Because of the unscheduled delays, I never did get to show Brian how to use his butane torch. And nobody made it to the Imax theatre. A little before sundown, all of us went our separate ways (including Brian and Jen, who would be attending Jen's high school reunion in Johnstown).

As our car gradually climbed up the Allegheny Plateau from the west on US 22, snow began falling. After awhile there was enough of it on the road to impede our travel, and I slowed to 40 miles an hour. As a consequence of the enormous quantity of coffee I'd drunk earlier, I had to piss really badly, so we pulled over at some roadside restaurant and went to urinate around in the back. There were a good four inches of snow on the ground, and more than that in the drifts.
From there, Gretchen took over the driving. The weather stayed treacherous until we came down off the plateau in the vicinity of Altoona. Below a certain elevation, there was no precipitation at all and our speed could resume its normal 80 mph average. In Altoona we caught I-99 (the latest pork barrel interstate, whose number sits well out of place in the interstate numbering sequence). I-99 eventually peters out and one is forced onto two-lane US 220 for the final thirty miles up to I-80.
We were running low on gas (or so I thought - Gretchen didn't think so, but I-80 has some remote stretches and the weather was brutal). So Gretchen called out on CB channel 19 to find out a good place to get gas within the next ten miles. A trucker helpfully told us about exit 173 (exactly in the split between the road atlas's maps of eastern and western PA). He also suggested that we get our gas at the Pilot station. So that was what we did. We also decided to get a motel room and pack it in for the night.
There didn't seem to be many motel options, so we resigned ourselves to franchise predictability of Comfort Inn. But right there in the driveway of the Comfort Inn, Gretchen saw a sign for a different motel, the kind she prefers. It was called "Traveler's Delite." Gretchen likes her motels to have signs with dead neon letters and names with misspellings (as long as they don't include gratuitous use of the letter "K"). The special thing about Traveler's Delite was that it also had a full cocktail lounge. It was as dreary, wood-paneled, and low-rent as they come. Inside a big sign read "Hunters Welcome."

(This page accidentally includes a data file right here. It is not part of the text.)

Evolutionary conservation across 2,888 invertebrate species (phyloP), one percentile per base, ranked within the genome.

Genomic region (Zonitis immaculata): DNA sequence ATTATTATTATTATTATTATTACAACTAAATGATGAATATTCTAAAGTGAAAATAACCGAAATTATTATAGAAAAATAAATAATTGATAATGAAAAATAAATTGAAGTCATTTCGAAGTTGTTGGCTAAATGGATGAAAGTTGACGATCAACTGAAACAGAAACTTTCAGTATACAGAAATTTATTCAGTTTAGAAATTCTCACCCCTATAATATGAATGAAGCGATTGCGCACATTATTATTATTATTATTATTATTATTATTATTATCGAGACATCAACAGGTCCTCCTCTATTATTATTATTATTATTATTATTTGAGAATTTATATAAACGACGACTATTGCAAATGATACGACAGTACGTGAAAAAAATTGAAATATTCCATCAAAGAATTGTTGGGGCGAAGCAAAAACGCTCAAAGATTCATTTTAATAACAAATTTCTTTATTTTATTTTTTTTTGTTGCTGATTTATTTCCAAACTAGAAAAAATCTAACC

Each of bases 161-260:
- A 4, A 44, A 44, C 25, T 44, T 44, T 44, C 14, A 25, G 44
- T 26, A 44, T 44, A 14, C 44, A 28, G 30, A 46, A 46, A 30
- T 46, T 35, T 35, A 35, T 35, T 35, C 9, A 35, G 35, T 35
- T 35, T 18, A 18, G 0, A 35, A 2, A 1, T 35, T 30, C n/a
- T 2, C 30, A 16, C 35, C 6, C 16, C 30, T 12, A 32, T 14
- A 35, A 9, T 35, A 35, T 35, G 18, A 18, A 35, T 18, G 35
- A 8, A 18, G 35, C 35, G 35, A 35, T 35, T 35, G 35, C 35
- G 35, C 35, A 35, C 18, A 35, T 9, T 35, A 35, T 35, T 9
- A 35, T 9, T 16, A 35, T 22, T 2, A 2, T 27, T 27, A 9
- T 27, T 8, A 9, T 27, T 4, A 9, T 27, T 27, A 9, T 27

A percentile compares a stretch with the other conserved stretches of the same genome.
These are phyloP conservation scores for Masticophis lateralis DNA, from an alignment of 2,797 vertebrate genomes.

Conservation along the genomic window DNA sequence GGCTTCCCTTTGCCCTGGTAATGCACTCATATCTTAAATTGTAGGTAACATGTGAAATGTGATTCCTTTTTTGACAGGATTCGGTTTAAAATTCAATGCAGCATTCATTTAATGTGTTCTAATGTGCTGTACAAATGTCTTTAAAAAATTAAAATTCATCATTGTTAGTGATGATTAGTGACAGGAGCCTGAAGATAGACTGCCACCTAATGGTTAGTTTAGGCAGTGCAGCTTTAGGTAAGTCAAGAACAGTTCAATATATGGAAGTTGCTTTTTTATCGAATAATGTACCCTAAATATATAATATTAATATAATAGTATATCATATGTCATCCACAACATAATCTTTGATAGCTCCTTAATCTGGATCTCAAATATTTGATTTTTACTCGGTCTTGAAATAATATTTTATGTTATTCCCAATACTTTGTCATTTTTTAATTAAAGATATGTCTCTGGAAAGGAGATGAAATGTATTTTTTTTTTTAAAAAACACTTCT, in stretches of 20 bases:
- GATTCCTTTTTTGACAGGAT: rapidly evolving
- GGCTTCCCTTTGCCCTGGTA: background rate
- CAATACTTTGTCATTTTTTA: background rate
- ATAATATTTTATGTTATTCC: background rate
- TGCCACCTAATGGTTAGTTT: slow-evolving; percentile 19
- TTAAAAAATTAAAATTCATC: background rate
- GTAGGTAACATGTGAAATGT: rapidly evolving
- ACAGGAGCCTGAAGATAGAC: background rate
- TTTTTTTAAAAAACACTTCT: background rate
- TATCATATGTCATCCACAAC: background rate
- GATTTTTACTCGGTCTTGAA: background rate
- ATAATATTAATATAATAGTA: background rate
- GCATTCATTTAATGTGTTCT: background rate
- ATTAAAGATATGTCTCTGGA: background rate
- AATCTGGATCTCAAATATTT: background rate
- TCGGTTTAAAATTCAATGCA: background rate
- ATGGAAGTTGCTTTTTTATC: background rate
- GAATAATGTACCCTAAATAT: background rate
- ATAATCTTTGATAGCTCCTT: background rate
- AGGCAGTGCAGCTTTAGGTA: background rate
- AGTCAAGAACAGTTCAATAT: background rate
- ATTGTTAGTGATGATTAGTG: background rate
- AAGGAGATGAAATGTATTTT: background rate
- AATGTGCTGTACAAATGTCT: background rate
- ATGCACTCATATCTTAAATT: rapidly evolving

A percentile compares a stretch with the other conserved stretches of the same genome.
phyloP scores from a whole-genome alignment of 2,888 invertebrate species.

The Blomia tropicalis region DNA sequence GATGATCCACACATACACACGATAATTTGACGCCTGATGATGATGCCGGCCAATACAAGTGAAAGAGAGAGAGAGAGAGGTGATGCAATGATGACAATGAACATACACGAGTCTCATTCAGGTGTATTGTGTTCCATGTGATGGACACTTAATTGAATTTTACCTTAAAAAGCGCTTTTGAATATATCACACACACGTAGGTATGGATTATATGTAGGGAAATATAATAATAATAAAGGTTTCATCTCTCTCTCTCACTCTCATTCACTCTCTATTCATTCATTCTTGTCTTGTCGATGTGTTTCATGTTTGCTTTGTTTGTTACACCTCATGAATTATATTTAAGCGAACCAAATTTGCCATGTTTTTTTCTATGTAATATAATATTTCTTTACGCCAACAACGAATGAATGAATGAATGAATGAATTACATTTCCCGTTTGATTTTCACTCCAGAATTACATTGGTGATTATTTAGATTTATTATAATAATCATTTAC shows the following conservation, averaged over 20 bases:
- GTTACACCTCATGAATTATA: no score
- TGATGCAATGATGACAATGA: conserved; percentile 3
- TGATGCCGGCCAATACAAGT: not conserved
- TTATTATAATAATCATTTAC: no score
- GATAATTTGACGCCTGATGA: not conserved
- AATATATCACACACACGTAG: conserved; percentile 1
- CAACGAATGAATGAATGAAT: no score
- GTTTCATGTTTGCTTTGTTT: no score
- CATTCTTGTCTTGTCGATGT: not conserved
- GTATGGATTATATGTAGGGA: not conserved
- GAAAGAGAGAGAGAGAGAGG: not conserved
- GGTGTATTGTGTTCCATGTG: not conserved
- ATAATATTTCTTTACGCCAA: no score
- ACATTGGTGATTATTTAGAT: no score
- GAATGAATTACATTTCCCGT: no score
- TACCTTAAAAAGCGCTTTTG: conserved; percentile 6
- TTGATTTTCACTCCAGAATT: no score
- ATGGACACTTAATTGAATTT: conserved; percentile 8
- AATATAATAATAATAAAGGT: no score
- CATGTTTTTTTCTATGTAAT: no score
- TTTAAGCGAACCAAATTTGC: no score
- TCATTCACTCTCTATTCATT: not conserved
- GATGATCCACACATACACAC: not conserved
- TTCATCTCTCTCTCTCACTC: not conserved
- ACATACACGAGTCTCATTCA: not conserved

So we got our room and ordered a pizza for delivery from a nearby Papa John's while we both sat at the bar drinking hard liquor. Gretchen was in a surprisingly decadent mood: she matched me shot for shot. Eventually the old man who had been semi-incompetently tending the bar was replaced by the woman who'd been running the motel desk. She told us about her relationship with the Comfort Inn, which is run by a bunch of Indians (from India). Apparently there isn't much rivalry between the two motels, since the Traveler's Delite only has 12 rooms while the Comfort Inn lacks a bar.
We made the mistake of ordering a pizza with three topping on it. I hadn't really thought about it before, but (as Gretchen pointed out) a pizza parlour can easily rip people off when they order a pie with so many toppings - every additional topping has an additional price, but the pizza people can get by with putting on only a fraction of the usual quantity of each topping. This appeared to be the case with the pie we ordered tonight - I only really remember the banana peppers, though it was supposed to have mushrooms and onions as well. If we'd been smart and told the pizza people how we were on to their classic trick of not putting on as many of each topping when there's more than one, we probably would have gotten an additional secret topping we wouldn't have wanted.
Gretchen and I retreated to our room and ate our pizza, drank Yuengling beers, and watched junky television as the Entertainment Network counted down the last of the 101 Juiciest Hollywood Hookups. It was exactly the kind of programming Gretchen wanted to watch. (I probably would have been happier with the broadcast of Fatal Attraction, but I have seen that movie before.)